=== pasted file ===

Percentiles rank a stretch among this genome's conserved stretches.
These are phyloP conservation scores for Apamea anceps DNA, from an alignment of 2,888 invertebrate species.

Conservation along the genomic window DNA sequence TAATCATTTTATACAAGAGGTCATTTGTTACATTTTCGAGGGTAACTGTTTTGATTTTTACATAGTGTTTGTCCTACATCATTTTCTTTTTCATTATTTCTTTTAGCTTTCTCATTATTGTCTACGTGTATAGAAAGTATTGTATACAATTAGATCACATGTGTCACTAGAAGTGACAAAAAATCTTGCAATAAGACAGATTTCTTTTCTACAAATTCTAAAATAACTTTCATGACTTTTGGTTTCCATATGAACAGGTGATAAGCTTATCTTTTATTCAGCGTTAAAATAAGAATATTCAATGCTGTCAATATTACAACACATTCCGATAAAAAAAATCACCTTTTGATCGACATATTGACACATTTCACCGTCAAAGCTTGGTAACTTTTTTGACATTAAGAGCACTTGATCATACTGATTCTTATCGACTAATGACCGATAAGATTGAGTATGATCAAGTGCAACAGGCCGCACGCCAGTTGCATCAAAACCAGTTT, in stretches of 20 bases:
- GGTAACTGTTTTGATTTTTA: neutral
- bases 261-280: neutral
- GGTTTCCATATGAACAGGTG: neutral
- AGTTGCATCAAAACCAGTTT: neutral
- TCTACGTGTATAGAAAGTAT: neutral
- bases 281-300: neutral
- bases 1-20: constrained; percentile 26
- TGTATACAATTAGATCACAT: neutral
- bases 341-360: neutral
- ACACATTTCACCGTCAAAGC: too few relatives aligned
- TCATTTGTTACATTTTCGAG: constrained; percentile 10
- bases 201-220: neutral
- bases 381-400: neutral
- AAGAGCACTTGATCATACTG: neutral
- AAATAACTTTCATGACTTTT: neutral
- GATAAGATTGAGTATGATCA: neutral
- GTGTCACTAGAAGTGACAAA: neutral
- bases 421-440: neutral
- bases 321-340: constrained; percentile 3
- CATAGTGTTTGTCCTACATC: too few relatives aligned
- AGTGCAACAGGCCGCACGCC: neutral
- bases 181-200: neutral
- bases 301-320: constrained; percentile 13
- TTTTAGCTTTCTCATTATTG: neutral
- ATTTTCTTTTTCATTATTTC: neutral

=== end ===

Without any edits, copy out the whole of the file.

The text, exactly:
Percentiles rank a stretch among this genome's conserved stretches.
These are phyloP conservation scores for Apamea anceps DNA, from an alignment of 2,888 invertebrate species.

Conservation along the genomic window DNA sequence TAATCATTTTATACAAGAGGTCATTTGTTACATTTTCGAGGGTAACTGTTTTGATTTTTACATAGTGTTTGTCCTACATCATTTTCTTTTTCATTATTTCTTTTAGCTTTCTCATTATTGTCTACGTGTATAGAAAGTATTGTATACAATTAGATCACATGTGTCACTAGAAGTGACAAAAAATCTTGCAATAAGACAGATTTCTTTTCTACAAATTCTAAAATAACTTTCATGACTTTTGGTTTCCATATGAACAGGTGATAAGCTTATCTTTTATTCAGCGTTAAAATAAGAATATTCAATGCTGTCAATATTACAACACATTCCGATAAAAAAAATCACCTTTTGATCGACATATTGACACATTTCACCGTCAAAGCTTGGTAACTTTTTTGACATTAAGAGCACTTGATCATACTGATTCTTATCGACTAATGACCGATAAGATTGAGTATGATCAAGTGCAACAGGCCGCACGCCAGTTGCATCAAAACCAGTTT, in stretches of 20 bases:
- GGTAACTGTTTTGATTTTTA: neutral
- bases 261-280: neutral
- GGTTTCCATATGAACAGGTG: neutral
- AGTTGCATCAAAACCAGTTT: neutral
- TCTACGTGTATAGAAAGTAT: neutral
- bases 281-300: neutral
- bases 1-20: constrained; percentile 26
- TGTATACAATTAGATCACAT: neutral
- bases 341-360: neutral
- ACACATTTCACCGTCAAAGC: too few relatives aligned
- TCATTTGTTACATTTTCGAG: constrained; percentile 10
- bases 201-220: neutral
- bases 381-400: neutral
- AAGAGCACTTGATCATACTG: neutral
- AAATAACTTTCATGACTTTT: neutral
- GATAAGATTGAGTATGATCA: neutral
- GTGTCACTAGAAGTGACAAA: neutral
- bases 421-440: neutral
- bases 321-340: constrained; percentile 3
- CATAGTGTTTGTCCTACATC: too few relatives aligned
- AGTGCAACAGGCCGCACGCC: neutral
- bases 181-200: neutral
- bases 301-320: constrained; percentile 13
- TTTTAGCTTTCTCATTATTG: neutral
- ATTTTCTTTTTCATTATTTC: neutral